Addressing Communication Challenges Confronting Older African Americans with Multiple Chronic Conditions and their Family Caregivers
Nearly 69% of African American (AA) Medicare beneficiaries have multiple chronic conditions (MCCs) such as cancer and cardiopulmonary diseases. Older age and MCCs are guideline-recommended indications for referral to early palliative care to assist with effective communication and value-solicitation surrounding treatment decision-making. Studies have shown that early palliative care participation achieves beneficial goals of care communication, quality of life (QOL), symptom burden, and mood in older adults with cancer and heart failure as well as among their family caregivers. However, older AAs with MCCs, especially those living in the Deep South, are less likely to have access to early palliative care, even though they generally experience higher symptom burden, healthcare use, and poorer communication around goals of care. This disparity in palliative care use may be, in part, to a lack of culturally-responsive care practices that effectively activate AAs with MCCs to identify their own values and priorities for end-of-life care. While efficacious communication models exist, few have been tested in culturally-diverse samples. Guided by the theory of Social Cognitive Theory and Health Behavior Model, this study’s purpose is to conduct a formative evaluation of a Self-directed “My Health Priorities” Identification Program to determine cultural acceptability and feasibility of use in among AAs with MCCs in a primary care setting. The 2-phase study specific aims are to:
Aim 1. (Phase 1) Conduct a single-arm formative evaluation trial of Self-directed “My Health Priorities” Identification Program to determine acceptability and feasibility with a sample of 20 AA patients with MCCs and FCGs and adapt for future efficacy testing.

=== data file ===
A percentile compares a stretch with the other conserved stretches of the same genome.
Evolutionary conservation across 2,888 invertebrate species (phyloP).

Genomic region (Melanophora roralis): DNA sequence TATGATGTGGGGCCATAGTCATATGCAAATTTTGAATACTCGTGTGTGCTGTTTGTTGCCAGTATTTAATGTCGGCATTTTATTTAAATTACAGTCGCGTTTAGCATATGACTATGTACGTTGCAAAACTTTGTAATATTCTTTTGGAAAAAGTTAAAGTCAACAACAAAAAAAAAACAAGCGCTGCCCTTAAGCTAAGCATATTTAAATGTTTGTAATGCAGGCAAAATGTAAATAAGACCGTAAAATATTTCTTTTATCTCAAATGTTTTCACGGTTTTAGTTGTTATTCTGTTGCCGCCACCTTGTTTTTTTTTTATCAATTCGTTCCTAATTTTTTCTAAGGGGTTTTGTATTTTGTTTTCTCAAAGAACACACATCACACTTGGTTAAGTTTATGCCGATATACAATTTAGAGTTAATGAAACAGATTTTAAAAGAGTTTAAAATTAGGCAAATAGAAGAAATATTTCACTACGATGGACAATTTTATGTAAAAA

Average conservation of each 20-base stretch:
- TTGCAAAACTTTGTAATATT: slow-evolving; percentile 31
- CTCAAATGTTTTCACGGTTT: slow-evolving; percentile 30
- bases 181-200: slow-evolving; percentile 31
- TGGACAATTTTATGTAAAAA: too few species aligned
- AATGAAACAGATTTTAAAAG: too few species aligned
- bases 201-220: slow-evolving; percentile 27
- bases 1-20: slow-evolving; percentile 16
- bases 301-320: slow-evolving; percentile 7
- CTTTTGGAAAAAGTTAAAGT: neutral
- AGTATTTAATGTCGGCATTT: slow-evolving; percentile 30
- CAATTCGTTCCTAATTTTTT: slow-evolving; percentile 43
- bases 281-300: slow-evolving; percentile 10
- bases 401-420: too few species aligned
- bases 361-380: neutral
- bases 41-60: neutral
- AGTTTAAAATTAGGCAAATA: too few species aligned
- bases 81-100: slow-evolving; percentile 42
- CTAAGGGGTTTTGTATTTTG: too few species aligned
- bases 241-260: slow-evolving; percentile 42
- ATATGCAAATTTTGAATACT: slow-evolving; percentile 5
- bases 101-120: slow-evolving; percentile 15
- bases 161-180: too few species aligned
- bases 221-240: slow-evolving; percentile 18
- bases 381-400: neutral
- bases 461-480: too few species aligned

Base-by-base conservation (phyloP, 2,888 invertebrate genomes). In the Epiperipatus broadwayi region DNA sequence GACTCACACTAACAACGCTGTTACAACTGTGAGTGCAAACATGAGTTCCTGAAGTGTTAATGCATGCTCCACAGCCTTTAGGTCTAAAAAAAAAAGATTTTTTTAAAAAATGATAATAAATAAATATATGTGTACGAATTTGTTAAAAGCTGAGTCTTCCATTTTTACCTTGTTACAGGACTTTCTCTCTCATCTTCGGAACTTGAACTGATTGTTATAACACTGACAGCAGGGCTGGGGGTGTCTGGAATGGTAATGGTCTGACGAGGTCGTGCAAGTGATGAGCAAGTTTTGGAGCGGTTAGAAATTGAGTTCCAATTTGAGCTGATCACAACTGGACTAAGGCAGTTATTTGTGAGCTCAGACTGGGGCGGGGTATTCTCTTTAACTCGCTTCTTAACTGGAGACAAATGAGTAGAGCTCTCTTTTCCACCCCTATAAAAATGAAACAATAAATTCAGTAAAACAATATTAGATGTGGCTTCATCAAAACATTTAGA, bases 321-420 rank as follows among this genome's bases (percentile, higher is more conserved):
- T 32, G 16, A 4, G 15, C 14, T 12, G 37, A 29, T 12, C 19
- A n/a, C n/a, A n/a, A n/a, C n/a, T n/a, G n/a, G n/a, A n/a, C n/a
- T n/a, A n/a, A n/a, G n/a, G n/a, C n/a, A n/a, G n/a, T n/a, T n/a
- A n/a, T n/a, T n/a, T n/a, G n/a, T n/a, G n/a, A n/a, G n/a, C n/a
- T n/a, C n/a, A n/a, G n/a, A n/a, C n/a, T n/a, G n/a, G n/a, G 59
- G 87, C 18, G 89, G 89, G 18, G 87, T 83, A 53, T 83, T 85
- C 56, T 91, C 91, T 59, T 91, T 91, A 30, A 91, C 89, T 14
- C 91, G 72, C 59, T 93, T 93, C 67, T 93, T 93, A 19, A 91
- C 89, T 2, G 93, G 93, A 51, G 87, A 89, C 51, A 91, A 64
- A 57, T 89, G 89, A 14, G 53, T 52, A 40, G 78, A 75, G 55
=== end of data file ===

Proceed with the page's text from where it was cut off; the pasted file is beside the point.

Aim 2. (Phase 2) To examine the ability of the dyads to complete pre- and post-test measures of perception of care, treatment burden, shared decision-making, and communication exchange.
The findings from the research will directly inform a small-scale pilot grant that will assess acceptability, feasibility, and potential efficacy of a values solicitation and operationalization intervention for AAs with MCCs and caregivers.
Deborah Ejem, PhD, MA is a medical sociologist and Assistant
Professor in the School of Nursing at the University of Alabama at Birmingham
(UAB). Dr. Ejem’s research focuses on seeking ways to address disparities that result from inadequate
attention to cultural, spiritual, and family values’ influence on palliative
care communication. Dr. Ejem earned her PhD, MA in Sociology, and BS and BA in
Biology and Sociology from UAB. She completed two palliative-care focused
postdoctoral programs in the School of Nursing and Department of Preventive
Medicine also at UAB.